Significance and Use
5.1 This test method provides a means of measuring a variety of fire-test-response characteristics resulting from burning a test specimen, mattress or mattress with foundation. After ignition using a propane gas burner, the test specimen is permitted to burn freely under well-ventilated conditions. The most important fire-test-response characteristic measured in this test method is the rate of heat release, which quantifies the intensity of the fire generated.
5.2 The rate of heat release is measured by the principle of oxygen consumption. Annex A3 discusses the assumptions and limitations.
5.3 This test method also provides measures of other fire-test-response characteristics, including smoke obscuration (as the rate of smoke release, total smoke released, or optical density of smoke), combustion gas release (as concentrations of combustion gases), and mass loss, which are important to making decisions on fire safety.
5.4 In the majority of fires, the most important gaseous components of smoke are the carbon oxides, present in all fires. They are indicators of the toxicity of the atmosphere and of the completeness of combustion. Measurement of concentrations of carbon oxides are useful for two purposes: (1) as part of fire hazard assessment calculations and (2) to improve the accuracy of heat release measurements. Other toxic combustion gases, which are specific to certain materials, are also indicators of the toxicity of the atmosphere, but are less crucial for determining combustion completeness and are optional measures; however, fire hazard assessment often requires their measurement.
5.5 The type of ignition chosen (flaming source) is common in both accidental and intentional fires in public occupancies. The test method is thus applicable to mattresses in public occupancies. Such facilities include, but are not limited to, health-care facilities, old age convalescent and board and care homes, and college dormitories and residence halls.
5.10 This test method has been designed to provide details for the means to build and operate equipment capable of running tests as required by CA TB 129. However, this test method is more general than that technical bulletin.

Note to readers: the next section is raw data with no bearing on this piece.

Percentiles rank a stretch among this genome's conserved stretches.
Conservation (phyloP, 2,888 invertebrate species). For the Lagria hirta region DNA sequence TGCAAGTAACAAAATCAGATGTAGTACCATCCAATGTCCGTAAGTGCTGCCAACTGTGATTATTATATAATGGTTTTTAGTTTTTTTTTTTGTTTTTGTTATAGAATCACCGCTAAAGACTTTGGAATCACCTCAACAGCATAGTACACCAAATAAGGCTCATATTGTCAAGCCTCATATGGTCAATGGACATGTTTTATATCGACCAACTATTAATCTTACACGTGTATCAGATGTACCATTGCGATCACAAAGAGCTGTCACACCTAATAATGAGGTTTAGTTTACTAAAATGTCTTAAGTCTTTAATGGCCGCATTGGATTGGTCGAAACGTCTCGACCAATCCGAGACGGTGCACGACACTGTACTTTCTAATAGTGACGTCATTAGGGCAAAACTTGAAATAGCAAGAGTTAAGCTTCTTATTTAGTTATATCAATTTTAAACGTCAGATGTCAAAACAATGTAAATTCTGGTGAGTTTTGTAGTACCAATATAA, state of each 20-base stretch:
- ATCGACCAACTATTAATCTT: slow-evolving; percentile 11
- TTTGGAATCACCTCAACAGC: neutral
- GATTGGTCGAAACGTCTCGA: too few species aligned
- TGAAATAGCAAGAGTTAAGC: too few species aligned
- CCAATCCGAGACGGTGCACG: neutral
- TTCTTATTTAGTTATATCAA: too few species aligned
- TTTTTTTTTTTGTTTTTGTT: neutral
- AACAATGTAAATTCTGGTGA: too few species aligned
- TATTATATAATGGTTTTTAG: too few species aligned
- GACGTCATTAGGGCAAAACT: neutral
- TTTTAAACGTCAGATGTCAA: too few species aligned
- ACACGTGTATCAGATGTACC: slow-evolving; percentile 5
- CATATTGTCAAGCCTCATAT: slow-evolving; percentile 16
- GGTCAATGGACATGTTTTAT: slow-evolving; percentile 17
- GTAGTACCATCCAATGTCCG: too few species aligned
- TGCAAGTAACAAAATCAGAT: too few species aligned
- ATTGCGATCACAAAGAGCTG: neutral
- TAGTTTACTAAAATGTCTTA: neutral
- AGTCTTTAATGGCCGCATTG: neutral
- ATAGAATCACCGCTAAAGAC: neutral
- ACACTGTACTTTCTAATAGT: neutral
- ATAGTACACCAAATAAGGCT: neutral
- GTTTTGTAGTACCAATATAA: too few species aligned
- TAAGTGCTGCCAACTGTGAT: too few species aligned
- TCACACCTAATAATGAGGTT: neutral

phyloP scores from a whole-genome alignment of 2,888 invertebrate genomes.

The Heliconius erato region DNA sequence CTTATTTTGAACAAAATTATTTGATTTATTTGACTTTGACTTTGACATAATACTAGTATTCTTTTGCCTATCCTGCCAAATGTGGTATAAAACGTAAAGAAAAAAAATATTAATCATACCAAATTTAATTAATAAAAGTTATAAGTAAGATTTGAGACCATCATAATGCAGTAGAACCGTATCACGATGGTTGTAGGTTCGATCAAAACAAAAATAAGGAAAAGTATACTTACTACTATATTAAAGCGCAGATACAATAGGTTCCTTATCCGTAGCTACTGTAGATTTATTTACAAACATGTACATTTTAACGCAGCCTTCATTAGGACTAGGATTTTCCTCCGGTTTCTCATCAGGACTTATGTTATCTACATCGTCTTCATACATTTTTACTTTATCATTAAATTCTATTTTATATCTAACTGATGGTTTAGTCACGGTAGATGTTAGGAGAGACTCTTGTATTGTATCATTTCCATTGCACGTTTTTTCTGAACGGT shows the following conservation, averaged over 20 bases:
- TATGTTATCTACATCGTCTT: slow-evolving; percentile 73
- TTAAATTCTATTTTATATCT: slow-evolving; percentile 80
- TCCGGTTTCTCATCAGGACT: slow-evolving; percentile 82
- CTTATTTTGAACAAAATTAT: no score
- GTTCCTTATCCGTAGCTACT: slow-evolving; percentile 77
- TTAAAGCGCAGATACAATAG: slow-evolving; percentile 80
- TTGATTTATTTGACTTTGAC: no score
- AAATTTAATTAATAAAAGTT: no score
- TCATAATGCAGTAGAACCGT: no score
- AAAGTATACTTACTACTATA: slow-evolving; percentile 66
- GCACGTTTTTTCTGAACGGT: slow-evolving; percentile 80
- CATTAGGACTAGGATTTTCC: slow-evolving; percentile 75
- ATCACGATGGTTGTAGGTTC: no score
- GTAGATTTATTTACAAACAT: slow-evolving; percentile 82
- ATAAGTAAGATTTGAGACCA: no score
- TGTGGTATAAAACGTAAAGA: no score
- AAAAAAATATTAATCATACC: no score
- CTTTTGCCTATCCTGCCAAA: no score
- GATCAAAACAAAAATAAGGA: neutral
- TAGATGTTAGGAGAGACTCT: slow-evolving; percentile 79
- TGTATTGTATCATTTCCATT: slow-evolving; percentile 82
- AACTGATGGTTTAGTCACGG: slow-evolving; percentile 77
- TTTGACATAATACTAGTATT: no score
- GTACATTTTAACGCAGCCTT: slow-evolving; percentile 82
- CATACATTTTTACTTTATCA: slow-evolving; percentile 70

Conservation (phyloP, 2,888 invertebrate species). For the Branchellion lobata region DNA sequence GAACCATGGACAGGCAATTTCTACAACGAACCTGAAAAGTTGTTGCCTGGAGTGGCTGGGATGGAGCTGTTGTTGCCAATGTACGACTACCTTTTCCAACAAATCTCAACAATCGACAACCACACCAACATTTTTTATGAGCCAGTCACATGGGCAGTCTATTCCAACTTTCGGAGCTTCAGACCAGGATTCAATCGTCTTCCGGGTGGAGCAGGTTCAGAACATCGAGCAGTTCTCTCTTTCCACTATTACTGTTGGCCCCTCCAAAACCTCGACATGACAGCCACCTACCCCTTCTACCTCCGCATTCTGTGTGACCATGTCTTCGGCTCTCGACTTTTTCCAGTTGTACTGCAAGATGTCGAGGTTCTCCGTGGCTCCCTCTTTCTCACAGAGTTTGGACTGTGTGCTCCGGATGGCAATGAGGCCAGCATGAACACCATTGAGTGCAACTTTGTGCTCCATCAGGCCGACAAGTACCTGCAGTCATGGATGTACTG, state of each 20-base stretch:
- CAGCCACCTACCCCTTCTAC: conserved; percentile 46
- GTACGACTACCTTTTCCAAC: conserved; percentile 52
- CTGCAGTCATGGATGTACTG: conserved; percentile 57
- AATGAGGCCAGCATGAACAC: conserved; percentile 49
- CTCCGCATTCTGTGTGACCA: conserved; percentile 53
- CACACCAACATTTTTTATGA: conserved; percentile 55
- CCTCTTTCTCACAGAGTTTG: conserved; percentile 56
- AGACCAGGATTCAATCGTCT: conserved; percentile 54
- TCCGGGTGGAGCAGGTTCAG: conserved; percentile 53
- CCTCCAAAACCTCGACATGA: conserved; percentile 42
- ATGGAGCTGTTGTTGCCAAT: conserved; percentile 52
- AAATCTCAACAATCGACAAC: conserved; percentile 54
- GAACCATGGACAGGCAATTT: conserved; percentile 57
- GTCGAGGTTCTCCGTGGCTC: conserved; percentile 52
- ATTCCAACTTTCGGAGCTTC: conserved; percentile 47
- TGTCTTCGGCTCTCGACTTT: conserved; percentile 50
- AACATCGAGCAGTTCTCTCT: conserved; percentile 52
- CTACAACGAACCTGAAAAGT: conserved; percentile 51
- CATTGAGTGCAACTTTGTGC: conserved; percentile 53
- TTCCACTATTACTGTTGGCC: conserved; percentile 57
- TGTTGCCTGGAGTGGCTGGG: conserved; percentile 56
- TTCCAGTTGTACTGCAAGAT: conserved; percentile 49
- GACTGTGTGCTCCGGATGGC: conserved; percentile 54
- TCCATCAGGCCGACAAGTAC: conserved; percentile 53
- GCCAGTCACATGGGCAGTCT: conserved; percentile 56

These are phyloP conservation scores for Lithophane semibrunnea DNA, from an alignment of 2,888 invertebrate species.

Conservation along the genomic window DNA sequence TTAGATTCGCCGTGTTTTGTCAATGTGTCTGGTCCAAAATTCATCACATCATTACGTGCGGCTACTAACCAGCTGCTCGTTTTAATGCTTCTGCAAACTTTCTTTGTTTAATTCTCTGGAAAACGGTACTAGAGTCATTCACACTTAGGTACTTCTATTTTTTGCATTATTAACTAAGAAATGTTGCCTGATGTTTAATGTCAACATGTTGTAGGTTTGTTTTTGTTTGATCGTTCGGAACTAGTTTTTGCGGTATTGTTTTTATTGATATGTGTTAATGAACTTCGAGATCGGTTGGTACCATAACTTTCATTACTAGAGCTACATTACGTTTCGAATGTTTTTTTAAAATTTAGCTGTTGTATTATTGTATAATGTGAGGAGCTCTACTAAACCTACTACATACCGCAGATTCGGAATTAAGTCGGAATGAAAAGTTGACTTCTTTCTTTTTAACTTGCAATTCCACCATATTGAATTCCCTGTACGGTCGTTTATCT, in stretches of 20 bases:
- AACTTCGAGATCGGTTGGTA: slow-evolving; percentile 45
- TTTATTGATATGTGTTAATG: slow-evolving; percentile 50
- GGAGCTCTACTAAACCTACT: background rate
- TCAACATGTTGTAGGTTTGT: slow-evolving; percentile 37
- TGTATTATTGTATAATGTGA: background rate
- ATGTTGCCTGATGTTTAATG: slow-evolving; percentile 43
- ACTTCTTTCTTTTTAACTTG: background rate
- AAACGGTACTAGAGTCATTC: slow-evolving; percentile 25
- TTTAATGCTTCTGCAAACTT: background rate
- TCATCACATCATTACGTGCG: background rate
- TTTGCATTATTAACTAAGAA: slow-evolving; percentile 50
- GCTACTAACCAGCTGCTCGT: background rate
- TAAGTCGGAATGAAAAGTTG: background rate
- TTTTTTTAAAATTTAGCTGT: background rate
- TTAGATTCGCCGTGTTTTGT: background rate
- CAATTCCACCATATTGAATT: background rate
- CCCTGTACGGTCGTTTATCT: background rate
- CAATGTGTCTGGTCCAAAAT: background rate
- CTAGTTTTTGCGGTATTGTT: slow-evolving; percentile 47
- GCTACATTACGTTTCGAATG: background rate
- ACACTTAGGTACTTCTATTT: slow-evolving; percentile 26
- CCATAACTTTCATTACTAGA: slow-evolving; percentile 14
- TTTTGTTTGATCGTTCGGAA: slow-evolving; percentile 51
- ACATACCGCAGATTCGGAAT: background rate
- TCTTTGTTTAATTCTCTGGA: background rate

5.11 Studies on the flammability performance of mattresses indicate that bench scale fire tests are useful for preliminary evaluations of component materials for substitution purposes (see Appendix X3).
5.12.2 The ignition source in this test method is a flaming source, and it has been shown that mattresses, particularly in public occupancies, are involved in fires with flaming ignition sources. Moreover, this particular ignition source has been shown to be able to provide a distinction between different kinds of mattress items. However, the fraction of actual flaming mattress fires occurring with ignitions more or less intense than that used here is not known.
5.12.3 It is not known whether the results of this test method will be equally valid when a mattress is burned under conditions different from those specified. In particular, it is unclear whether the use of a different ignition source, or the same ignition source but having a different duration of flame exposure or a different gas-flow rate, will change the results.
1.2 This test method provides a means of determining the burning behavior of mattresses used in public occupancies by measuring specific fire test responses when the test specimen, a mattress or mattress with foundation, is subjected to a specified flaming ignition source under well ventilated conditions.
1.4 Test data are obtained describing the burning behavior, following application of a specific ignition source, from ignition until all burning has ceased, a period of 1 h has elapsed, or flashover appears inevitable.
1.5 This test method does not provide information on the fire performance of mattresses under fire conditions other than those specified in this test method. In particular, this test method does not apply to smoldering ignition by cigarettes. See 5.12 for further information.
1.6 The rate of heat release of burning test specimen is measured by an oxygen consumption method. See 5.12.4 for further information.
1.7 Other measurements are the production of light-obscuring smoke and the concentrations of certain toxic gas species in the combustion gases. See 5.12.5 for further information.
1.9 Use the SI system of units in referee decisions; see IEEE/ASTM SI-10. The units given in parentheses are for information only.
1.10 This standard is used to measure and describe the response of materials, products, or assemblies to heat and flame under controlled conditions, but does not by itself incorporate all factors required for fire hazard or fire risk assessment of the materials, products or assemblies under actual fire conditions.